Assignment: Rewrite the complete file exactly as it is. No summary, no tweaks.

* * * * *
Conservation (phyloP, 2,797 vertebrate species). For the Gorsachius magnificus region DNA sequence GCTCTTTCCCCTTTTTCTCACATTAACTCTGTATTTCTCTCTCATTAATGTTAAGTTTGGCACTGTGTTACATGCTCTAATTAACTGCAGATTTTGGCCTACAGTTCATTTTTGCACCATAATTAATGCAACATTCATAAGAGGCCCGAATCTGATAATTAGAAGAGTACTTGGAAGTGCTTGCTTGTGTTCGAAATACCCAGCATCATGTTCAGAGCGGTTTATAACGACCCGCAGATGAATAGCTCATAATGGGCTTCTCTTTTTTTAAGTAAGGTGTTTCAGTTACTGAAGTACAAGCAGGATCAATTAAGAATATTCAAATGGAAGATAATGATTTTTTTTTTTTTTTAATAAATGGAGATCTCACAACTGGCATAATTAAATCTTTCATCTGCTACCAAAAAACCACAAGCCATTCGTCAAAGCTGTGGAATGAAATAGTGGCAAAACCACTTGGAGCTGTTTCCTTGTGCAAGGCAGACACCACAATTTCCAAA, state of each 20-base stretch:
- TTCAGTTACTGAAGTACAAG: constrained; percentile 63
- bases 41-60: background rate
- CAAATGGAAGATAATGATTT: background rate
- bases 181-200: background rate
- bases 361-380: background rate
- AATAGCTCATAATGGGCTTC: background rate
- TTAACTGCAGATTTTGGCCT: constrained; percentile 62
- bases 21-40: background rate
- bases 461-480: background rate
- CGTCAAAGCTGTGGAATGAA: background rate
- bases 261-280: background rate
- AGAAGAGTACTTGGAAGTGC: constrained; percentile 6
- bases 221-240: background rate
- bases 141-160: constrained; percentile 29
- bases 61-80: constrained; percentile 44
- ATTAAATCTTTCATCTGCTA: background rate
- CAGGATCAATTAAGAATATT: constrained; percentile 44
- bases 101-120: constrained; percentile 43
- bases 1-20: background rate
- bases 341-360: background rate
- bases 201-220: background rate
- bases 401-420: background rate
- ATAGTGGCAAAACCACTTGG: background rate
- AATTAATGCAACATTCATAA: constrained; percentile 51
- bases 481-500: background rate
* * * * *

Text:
Conservation (phyloP, 2,797 vertebrate species). For the Gorsachius magnificus region DNA sequence GCTCTTTCCCCTTTTTCTCACATTAACTCTGTATTTCTCTCTCATTAATGTTAAGTTTGGCACTGTGTTACATGCTCTAATTAACTGCAGATTTTGGCCTACAGTTCATTTTTGCACCATAATTAATGCAACATTCATAAGAGGCCCGAATCTGATAATTAGAAGAGTACTTGGAAGTGCTTGCTTGTGTTCGAAATACCCAGCATCATGTTCAGAGCGGTTTATAACGACCCGCAGATGAATAGCTCATAATGGGCTTCTCTTTTTTTAAGTAAGGTGTTTCAGTTACTGAAGTACAAGCAGGATCAATTAAGAATATTCAAATGGAAGATAATGATTTTTTTTTTTTTTTAATAAATGGAGATCTCACAACTGGCATAATTAAATCTTTCATCTGCTACCAAAAAACCACAAGCCATTCGTCAAAGCTGTGGAATGAAATAGTGGCAAAACCACTTGGAGCTGTTTCCTTGTGCAAGGCAGACACCACAATTTCCAAA, state of each 20-base stretch:
- TTCAGTTACTGAAGTACAAG: constrained; percentile 63
- bases 41-60: background rate
- CAAATGGAAGATAATGATTT: background rate
- bases 181-200: background rate
- bases 361-380: background rate
- AATAGCTCATAATGGGCTTC: background rate
- TTAACTGCAGATTTTGGCCT: constrained; percentile 62
- bases 21-40: background rate
- bases 461-480: background rate
- CGTCAAAGCTGTGGAATGAA: background rate
- bases 261-280: background rate
- AGAAGAGTACTTGGAAGTGC: constrained; percentile 6
- bases 221-240: background rate
- bases 141-160: constrained; percentile 29
- bases 61-80: constrained; percentile 44
- ATTAAATCTTTCATCTGCTA: background rate
- CAGGATCAATTAAGAATATT: constrained; percentile 44
- bases 101-120: constrained; percentile 43
- bases 1-20: background rate
- bases 341-360: background rate
- bases 201-220: background rate
- bases 401-420: background rate
- ATAGTGGCAAAACCACTTGG: background rate
- AATTAATGCAACATTCATAA: constrained; percentile 51
- bases 481-500: background rate